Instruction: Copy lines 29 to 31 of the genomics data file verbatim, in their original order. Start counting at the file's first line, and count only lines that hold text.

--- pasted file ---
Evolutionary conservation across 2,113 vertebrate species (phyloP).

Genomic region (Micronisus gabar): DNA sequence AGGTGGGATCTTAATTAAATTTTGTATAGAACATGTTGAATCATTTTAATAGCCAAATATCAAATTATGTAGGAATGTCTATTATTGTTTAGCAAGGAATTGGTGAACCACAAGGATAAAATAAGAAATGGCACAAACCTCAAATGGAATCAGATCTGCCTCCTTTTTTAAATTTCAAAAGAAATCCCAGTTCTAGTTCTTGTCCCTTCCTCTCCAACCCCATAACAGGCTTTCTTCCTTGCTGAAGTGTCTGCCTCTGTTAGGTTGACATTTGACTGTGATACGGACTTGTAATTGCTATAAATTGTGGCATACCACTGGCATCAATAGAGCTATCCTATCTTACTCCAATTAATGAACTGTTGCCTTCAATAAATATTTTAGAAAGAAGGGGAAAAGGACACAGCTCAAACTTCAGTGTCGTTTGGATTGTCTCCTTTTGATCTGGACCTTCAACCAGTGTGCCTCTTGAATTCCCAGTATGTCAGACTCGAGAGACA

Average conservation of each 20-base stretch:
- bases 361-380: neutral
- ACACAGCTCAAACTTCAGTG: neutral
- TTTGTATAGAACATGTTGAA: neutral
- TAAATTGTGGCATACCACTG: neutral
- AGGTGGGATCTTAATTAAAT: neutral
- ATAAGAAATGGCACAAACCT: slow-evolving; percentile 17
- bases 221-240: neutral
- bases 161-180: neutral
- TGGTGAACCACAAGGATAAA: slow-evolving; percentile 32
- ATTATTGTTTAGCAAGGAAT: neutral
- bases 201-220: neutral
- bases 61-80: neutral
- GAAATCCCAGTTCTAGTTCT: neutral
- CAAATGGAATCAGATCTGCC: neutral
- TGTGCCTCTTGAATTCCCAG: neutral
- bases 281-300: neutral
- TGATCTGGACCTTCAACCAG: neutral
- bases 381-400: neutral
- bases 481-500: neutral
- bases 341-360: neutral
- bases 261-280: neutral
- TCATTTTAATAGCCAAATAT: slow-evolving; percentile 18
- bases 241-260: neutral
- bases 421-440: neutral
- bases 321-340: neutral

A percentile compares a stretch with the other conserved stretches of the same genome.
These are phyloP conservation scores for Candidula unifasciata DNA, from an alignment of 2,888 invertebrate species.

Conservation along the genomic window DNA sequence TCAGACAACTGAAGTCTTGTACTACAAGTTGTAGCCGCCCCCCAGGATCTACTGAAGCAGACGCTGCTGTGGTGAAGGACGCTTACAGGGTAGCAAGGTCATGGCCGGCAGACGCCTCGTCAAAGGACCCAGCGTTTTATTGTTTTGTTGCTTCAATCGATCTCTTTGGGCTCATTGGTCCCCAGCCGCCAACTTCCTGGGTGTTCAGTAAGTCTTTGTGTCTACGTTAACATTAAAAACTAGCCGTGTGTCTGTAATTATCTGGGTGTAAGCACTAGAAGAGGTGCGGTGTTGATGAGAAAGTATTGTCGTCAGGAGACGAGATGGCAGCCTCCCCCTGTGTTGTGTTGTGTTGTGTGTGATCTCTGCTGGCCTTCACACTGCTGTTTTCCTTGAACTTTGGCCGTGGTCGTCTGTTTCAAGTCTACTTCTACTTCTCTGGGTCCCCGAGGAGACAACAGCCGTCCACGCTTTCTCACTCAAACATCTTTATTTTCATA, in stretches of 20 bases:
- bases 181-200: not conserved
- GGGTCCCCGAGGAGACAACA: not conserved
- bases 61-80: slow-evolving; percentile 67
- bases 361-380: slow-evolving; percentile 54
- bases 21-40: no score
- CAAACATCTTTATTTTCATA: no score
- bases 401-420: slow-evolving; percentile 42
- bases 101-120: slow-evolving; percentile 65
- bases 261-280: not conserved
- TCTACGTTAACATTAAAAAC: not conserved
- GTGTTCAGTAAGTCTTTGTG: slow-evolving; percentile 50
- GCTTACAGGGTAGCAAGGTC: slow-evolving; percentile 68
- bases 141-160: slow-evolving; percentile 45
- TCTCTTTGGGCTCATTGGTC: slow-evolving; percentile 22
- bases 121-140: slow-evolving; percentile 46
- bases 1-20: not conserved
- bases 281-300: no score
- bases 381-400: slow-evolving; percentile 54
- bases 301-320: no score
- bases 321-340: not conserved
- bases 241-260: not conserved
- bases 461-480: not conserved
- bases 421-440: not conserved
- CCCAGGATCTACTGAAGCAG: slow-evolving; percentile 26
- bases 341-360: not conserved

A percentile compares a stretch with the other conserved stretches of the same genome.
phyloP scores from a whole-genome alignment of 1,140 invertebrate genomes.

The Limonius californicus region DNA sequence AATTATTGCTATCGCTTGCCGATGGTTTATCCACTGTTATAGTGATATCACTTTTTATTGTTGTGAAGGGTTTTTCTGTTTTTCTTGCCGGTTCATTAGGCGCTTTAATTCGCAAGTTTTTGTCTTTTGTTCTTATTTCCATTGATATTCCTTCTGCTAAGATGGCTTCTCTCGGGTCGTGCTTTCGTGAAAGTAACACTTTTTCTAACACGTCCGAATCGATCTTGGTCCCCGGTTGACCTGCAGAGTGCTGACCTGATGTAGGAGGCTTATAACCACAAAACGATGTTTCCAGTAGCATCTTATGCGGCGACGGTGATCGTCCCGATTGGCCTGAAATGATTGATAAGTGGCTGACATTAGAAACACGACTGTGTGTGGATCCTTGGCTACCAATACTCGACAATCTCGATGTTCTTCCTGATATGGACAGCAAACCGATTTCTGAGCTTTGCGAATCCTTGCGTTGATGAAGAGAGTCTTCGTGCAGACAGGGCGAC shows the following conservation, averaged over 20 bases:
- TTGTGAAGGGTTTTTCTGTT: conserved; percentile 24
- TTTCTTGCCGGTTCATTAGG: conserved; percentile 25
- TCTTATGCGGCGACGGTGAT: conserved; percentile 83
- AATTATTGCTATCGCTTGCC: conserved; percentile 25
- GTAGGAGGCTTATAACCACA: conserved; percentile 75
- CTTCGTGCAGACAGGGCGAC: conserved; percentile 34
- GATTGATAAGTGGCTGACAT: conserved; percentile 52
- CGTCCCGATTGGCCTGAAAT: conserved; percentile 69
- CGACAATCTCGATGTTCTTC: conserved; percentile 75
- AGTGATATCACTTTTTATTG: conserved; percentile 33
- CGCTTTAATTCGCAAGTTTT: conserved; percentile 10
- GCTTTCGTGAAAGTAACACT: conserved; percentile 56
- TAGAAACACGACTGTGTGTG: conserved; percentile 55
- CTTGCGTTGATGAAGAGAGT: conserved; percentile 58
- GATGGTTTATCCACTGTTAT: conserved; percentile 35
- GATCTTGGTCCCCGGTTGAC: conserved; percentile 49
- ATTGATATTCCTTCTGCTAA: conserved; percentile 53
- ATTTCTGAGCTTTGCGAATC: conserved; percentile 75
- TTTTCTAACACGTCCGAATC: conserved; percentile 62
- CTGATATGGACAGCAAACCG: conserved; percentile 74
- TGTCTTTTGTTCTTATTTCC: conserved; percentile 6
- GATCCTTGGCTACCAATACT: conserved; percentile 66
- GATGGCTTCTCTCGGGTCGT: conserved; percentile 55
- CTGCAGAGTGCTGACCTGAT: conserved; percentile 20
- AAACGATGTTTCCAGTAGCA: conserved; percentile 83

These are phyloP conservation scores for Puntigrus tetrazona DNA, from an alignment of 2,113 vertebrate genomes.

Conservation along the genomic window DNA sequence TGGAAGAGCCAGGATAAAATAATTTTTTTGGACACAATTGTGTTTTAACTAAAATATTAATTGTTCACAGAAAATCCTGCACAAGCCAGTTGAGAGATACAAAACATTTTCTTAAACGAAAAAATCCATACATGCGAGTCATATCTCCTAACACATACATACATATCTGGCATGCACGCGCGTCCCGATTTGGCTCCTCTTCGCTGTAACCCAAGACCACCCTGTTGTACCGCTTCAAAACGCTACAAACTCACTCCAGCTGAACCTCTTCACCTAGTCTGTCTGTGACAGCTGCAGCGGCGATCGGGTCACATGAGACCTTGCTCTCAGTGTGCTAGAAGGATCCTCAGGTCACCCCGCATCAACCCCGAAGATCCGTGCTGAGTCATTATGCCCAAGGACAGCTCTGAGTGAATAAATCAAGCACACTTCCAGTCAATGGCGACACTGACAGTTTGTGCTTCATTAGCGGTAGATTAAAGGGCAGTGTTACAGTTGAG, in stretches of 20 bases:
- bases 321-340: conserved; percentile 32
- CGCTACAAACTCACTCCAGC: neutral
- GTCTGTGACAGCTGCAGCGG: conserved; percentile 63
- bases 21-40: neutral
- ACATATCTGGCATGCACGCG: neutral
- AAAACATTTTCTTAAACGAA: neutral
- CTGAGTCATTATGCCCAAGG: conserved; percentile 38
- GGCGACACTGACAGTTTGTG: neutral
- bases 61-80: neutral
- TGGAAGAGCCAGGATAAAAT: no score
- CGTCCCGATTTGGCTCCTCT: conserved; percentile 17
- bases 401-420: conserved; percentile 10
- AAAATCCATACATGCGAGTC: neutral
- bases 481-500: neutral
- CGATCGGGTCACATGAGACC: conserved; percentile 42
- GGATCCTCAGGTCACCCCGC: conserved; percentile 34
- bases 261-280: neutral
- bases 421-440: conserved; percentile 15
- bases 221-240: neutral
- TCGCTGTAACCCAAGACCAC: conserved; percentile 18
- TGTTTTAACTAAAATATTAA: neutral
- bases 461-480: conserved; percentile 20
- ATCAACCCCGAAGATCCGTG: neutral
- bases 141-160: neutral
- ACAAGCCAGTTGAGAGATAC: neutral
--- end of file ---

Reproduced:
A percentile compares a stretch with the other conserved stretches of the same genome.
These are phyloP conservation scores for Candidula unifasciata DNA, from an alignment of 2,888 invertebrate species.

Conservation along the genomic window DNA sequence TCAGACAACTGAAGTCTTGTACTACAAGTTGTAGCCGCCCCCCAGGATCTACTGAAGCAGACGCTGCTGTGGTGAAGGACGCTTACAGGGTAGCAAGGTCATGGCCGGCAGACGCCTCGTCAAAGGACCCAGCGTTTTATTGTTTTGTTGCTTCAATCGATCTCTTTGGGCTCATTGGTCCCCAGCCGCCAACTTCCTGGGTGTTCAGTAAGTCTTTGTGTCTACGTTAACATTAAAAACTAGCCGTGTGTCTGTAATTATCTGGGTGTAAGCACTAGAAGAGGTGCGGTGTTGATGAGAAAGTATTGTCGTCAGGAGACGAGATGGCAGCCTCCCCCTGTGTTGTGTTGTGTTGTGTGTGATCTCTGCTGGCCTTCACACTGCTGTTTTCCTTGAACTTTGGCCGTGGTCGTCTGTTTCAAGTCTACTTCTACTTCTCTGGGTCCCCGAGGAGACAACAGCCGTCCACGCTTTCTCACTCAAACATCTTTATTTTCATA, in stretches of 20 bases: